If you're a smart student living in any state with a good/great public university (VA, NC, GA, TX, CA, MI, CO, NY(cornell), to just name a few) there's little to no reason to go to BC. Student loan rates are more than 500bp higher than the 10 year UST! Who in their rate mind would take out debt at that spread unless there was a major (i.e. Harvard, Yale, Stanford) benefit.

I think BC can survive this, but the less highly regarded schools that charge what we charge (PC, Fairfield, Anselms, Assumption, St. Mike's, Merrimac, Emerson, Simmons) will greatly struggle. Public universities will thrive, and I don't think that's exactly a bad thing.

 
At 11:42 AM, Blogger WI_Eagle said...

That public universities will thrive at the expense of private schools is an absolute shame. The only reason that will happen is because John Q. Taxpayer has no choice but to fund billions in subsidies to state schools that promote secular education with a blatant liberal bias. Instead of wasting billions funding these shitholes (I'm not talking places like UVa or Michigan, its the other 99%) families would be able to fund the education that they want (i.e. BC, Providence, etc.). But who am I kidding, that would be economic freedom!! I supoert publik ejukashun.

 
At 12:54 PM, Blogger Mike Curley said...

Full demolition and rebuild of Conte/Alumni would take years and is not in the BC 10 year plan. The school would have to rethink everything to accommodate a mega basketball/hockey/football stadium and practice facility. The BC 10 year plan launched in early 2007, almost 6 years have passed and only a fraction of the plan has been implemented. Any new sports complex, if it were to happen, would take minimum 5-10 years because of the city approvals process.

 
At 2:07 PM, Blogger Joseph said...

WIE, are you perchance equating excellence in education with progressive thought? Any chance that the more people learn and think analytically, the more they will think about progressively. I couldn't help but notice some recent news blurbs about various items such as health, standardized tests, etc that seem to indicate a correlation of education with places like LA, MS, AL, very, very heavily invested with folks that long for the ideas that you espouse.


Question: How much does the average American pay in taxes out of the average income of $50,000. What is the cost of attending BC. This sort of results in the same kind of math problems that cropped up during the recent election. Ideology does not make up for math that doesn't add up. Whether you have a secular education or religious math is the same.

 
At 3:14 PM, Blogger WI_Eagle said...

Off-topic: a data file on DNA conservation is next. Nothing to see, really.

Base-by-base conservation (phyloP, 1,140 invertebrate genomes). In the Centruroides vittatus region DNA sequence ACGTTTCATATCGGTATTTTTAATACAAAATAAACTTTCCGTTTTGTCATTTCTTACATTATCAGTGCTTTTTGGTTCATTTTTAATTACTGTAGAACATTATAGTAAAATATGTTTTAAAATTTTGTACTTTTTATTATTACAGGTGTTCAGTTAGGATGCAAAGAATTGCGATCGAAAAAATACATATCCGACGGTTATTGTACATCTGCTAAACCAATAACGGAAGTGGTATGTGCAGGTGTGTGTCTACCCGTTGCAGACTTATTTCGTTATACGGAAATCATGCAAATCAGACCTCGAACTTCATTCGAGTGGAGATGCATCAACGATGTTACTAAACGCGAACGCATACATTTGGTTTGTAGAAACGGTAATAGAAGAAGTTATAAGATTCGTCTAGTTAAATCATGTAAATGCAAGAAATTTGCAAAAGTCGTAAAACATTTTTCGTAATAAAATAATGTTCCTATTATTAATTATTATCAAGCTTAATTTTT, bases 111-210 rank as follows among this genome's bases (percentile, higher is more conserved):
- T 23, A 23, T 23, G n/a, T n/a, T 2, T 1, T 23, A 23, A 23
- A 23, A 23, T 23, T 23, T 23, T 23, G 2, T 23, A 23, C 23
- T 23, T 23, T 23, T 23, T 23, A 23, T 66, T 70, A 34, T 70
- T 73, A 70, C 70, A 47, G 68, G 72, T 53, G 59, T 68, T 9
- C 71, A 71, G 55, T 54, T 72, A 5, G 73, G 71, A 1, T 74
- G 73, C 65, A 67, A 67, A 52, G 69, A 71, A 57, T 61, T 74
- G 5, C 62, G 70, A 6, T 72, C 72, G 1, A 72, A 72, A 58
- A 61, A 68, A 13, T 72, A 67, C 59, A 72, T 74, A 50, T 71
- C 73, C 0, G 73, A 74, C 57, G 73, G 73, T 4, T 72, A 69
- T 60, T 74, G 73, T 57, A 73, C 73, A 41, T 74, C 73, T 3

What I am saying is the only reason public universities have a competitve advantage is because they are taxpayer-subsidized. It is not even religious vs. secular...why should someone who wants to send their kid to BU have to subsidize someone else to send their kid to UMass? It distorts the supply/demand balance of the market (in this case the higher education market) and destroys consumer surplus. Everyone loses. If the government stayed out the market would clear and capital would be allocated to its most efficient use (i.e. the kid who spends three taxpayer subsidized years at UMass-Boston studying poetry and then drops out wouldn't exist anymore).

 
At 3:27 PM, Blogger Joseph said...

But, he wouldn't have a chance to read Ayn Rand either.

 
At 3:37 PM, Blogger mod34b said...

I think Catab may be a statist

 
At 3:43 PM, Blogger WI_Eagle said...

Ha, fair enough Joseph.

 
At 3:51 PM, Blogger CT said...

Progressive. I love the irony.

 
At 4:00 PM, Blogger Mj said...


Interesting comments,


So I wonder does a 80 million dollar academic building, and a 100 million dollar athletic expansion and whatever else lead to downstream tuition costs hike?

If the answer is no....build away

If the answer is yes.....then hard working middle class students and families end up in high debt,....how much debt can a family risk?


the economic landscape...suggests that
We will have to make do with less and the above comment is right on the mark....when yearly tuition costs match average yearly income...the math of huge campus expansions, athletic or academic seems dubious.

As for state school liiberalism....most kids are more worried about finding a decent job than liberal vs conservative issues.

As for religious issues.....it seems the more like BC is building a wall to keep out people of modest means....and yet BC parades a few theologians to keep up appearances.

 
At 4:52 PM, Blogger CatabEagle said...

Mod34b-
I prefer the phrase Hamiltonian.